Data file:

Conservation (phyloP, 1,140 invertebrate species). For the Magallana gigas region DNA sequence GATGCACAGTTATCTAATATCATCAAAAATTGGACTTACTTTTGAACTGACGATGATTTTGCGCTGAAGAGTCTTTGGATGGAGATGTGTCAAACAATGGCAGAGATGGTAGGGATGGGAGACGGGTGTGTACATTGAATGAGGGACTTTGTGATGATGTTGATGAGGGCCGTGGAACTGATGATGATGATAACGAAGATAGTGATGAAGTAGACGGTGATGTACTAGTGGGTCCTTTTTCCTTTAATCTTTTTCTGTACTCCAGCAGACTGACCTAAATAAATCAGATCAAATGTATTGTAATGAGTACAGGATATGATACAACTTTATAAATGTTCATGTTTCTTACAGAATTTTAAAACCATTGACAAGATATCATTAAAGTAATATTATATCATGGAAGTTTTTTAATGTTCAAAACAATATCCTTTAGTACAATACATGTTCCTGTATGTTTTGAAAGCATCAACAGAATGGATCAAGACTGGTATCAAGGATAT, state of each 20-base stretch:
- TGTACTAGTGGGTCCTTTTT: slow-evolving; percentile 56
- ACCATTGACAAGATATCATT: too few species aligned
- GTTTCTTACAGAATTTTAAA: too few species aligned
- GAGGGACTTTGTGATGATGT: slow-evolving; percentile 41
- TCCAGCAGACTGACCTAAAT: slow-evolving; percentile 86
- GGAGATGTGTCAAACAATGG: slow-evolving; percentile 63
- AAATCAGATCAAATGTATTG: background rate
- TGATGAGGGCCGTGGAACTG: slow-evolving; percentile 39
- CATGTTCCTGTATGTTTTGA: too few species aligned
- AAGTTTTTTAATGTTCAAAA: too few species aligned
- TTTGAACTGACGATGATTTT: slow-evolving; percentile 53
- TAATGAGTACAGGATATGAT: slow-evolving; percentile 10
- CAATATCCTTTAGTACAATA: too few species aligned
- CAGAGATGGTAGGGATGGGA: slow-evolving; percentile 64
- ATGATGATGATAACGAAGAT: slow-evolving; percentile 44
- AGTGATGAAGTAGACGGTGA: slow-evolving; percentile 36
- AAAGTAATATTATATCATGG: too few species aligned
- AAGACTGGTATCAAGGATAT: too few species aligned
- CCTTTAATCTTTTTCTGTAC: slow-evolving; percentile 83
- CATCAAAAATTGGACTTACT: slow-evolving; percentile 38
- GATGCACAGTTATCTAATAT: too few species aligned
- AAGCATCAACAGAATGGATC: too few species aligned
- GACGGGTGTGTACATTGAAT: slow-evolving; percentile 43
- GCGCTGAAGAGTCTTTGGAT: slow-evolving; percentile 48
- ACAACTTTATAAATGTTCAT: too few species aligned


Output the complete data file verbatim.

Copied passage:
Conservation (phyloP, 1,140 invertebrate species). For the Magallana gigas region DNA sequence GATGCACAGTTATCTAATATCATCAAAAATTGGACTTACTTTTGAACTGACGATGATTTTGCGCTGAAGAGTCTTTGGATGGAGATGTGTCAAACAATGGCAGAGATGGTAGGGATGGGAGACGGGTGTGTACATTGAATGAGGGACTTTGTGATGATGTTGATGAGGGCCGTGGAACTGATGATGATGATAACGAAGATAGTGATGAAGTAGACGGTGATGTACTAGTGGGTCCTTTTTCCTTTAATCTTTTTCTGTACTCCAGCAGACTGACCTAAATAAATCAGATCAAATGTATTGTAATGAGTACAGGATATGATACAACTTTATAAATGTTCATGTTTCTTACAGAATTTTAAAACCATTGACAAGATATCATTAAAGTAATATTATATCATGGAAGTTTTTTAATGTTCAAAACAATATCCTTTAGTACAATACATGTTCCTGTATGTTTTGAAAGCATCAACAGAATGGATCAAGACTGGTATCAAGGATAT, state of each 20-base stretch:
- TGTACTAGTGGGTCCTTTTT: slow-evolving; percentile 56
- ACCATTGACAAGATATCATT: too few species aligned
- GTTTCTTACAGAATTTTAAA: too few species aligned
- GAGGGACTTTGTGATGATGT: slow-evolving; percentile 41
- TCCAGCAGACTGACCTAAAT: slow-evolving; percentile 86
- GGAGATGTGTCAAACAATGG: slow-evolving; percentile 63
- AAATCAGATCAAATGTATTG: background rate
- TGATGAGGGCCGTGGAACTG: slow-evolving; percentile 39
- CATGTTCCTGTATGTTTTGA: too few species aligned
- AAGTTTTTTAATGTTCAAAA: too few species aligned
- TTTGAACTGACGATGATTTT: slow-evolving; percentile 53
- TAATGAGTACAGGATATGAT: slow-evolving; percentile 10
- CAATATCCTTTAGTACAATA: too few species aligned
- CAGAGATGGTAGGGATGGGA: slow-evolving; percentile 64
- ATGATGATGATAACGAAGAT: slow-evolving; percentile 44
- AGTGATGAAGTAGACGGTGA: slow-evolving; percentile 36
- AAAGTAATATTATATCATGG: too few species aligned
- AAGACTGGTATCAAGGATAT: too few species aligned
- CCTTTAATCTTTTTCTGTAC: slow-evolving; percentile 83
- CATCAAAAATTGGACTTACT: slow-evolving; percentile 38
- GATGCACAGTTATCTAATAT: too few species aligned
- AAGCATCAACAGAATGGATC: too few species aligned
- GACGGGTGTGTACATTGAAT: slow-evolving; percentile 43
- GCGCTGAAGAGTCTTTGGAT: slow-evolving; percentile 48
- ACAACTTTATAAATGTTCAT: too few species aligned